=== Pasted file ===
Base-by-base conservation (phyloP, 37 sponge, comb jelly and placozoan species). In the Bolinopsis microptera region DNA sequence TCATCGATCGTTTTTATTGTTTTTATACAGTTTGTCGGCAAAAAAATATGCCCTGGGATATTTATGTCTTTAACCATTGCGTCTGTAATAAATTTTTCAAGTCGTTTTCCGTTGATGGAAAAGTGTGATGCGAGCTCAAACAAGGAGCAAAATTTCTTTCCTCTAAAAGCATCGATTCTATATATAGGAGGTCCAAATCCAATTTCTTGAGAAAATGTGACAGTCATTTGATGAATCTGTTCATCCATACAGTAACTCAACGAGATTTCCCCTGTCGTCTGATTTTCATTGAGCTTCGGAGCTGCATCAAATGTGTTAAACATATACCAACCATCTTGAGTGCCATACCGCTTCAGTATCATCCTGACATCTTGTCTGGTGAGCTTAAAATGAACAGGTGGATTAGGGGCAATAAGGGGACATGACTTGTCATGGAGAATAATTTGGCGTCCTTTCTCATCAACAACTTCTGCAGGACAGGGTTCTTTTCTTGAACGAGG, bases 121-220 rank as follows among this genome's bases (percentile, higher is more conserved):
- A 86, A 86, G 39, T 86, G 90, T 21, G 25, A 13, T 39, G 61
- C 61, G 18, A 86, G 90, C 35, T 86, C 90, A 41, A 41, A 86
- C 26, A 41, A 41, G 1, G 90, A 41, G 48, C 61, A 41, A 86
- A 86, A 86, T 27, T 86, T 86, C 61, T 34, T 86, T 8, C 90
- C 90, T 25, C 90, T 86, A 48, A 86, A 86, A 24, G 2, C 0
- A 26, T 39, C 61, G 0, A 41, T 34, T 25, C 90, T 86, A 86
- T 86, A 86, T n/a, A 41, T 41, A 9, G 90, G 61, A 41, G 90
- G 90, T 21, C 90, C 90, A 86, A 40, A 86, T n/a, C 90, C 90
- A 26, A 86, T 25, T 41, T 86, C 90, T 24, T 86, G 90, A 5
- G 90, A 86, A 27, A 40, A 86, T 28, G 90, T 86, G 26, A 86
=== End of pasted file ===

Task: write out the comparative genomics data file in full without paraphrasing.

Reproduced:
Base-by-base conservation (phyloP, 37 sponge, comb jelly and placozoan species). In the Bolinopsis microptera region DNA sequence TCATCGATCGTTTTTATTGTTTTTATACAGTTTGTCGGCAAAAAAATATGCCCTGGGATATTTATGTCTTTAACCATTGCGTCTGTAATAAATTTTTCAAGTCGTTTTCCGTTGATGGAAAAGTGTGATGCGAGCTCAAACAAGGAGCAAAATTTCTTTCCTCTAAAAGCATCGATTCTATATATAGGAGGTCCAAATCCAATTTCTTGAGAAAATGTGACAGTCATTTGATGAATCTGTTCATCCATACAGTAACTCAACGAGATTTCCCCTGTCGTCTGATTTTCATTGAGCTTCGGAGCTGCATCAAATGTGTTAAACATATACCAACCATCTTGAGTGCCATACCGCTTCAGTATCATCCTGACATCTTGTCTGGTGAGCTTAAAATGAACAGGTGGATTAGGGGCAATAAGGGGACATGACTTGTCATGGAGAATAATTTGGCGTCCTTTCTCATCAACAACTTCTGCAGGACAGGGTTCTTTTCTTGAACGAGG, bases 121-220 rank as follows among this genome's bases (percentile, higher is more conserved):
- A 86, A 86, G 39, T 86, G 90, T 21, G 25, A 13, T 39, G 61
- C 61, G 18, A 86, G 90, C 35, T 86, C 90, A 41, A 41, A 86
- C 26, A 41, A 41, G 1, G 90, A 41, G 48, C 61, A 41, A 86
- A 86, A 86, T 27, T 86, T 86, C 61, T 34, T 86, T 8, C 90
- C 90, T 25, C 90, T 86, A 48, A 86, A 86, A 24, G 2, C 0
- A 26, T 39, C 61, G 0, A 41, T 34, T 25, C 90, T 86, A 86
- T 86, A 86, T n/a, A 41, T 41, A 9, G 90, G 61, A 41, G 90
- G 90, T 21, C 90, C 90, A 86, A 40, A 86, T n/a, C 90, C 90
- A 26, A 86, T 25, T 41, T 86, C 90, T 24, T 86, G 90, A 5
- G 90, A 86, A 27, A 40, A 86, T 28, G 90, T 86, G 26, A 86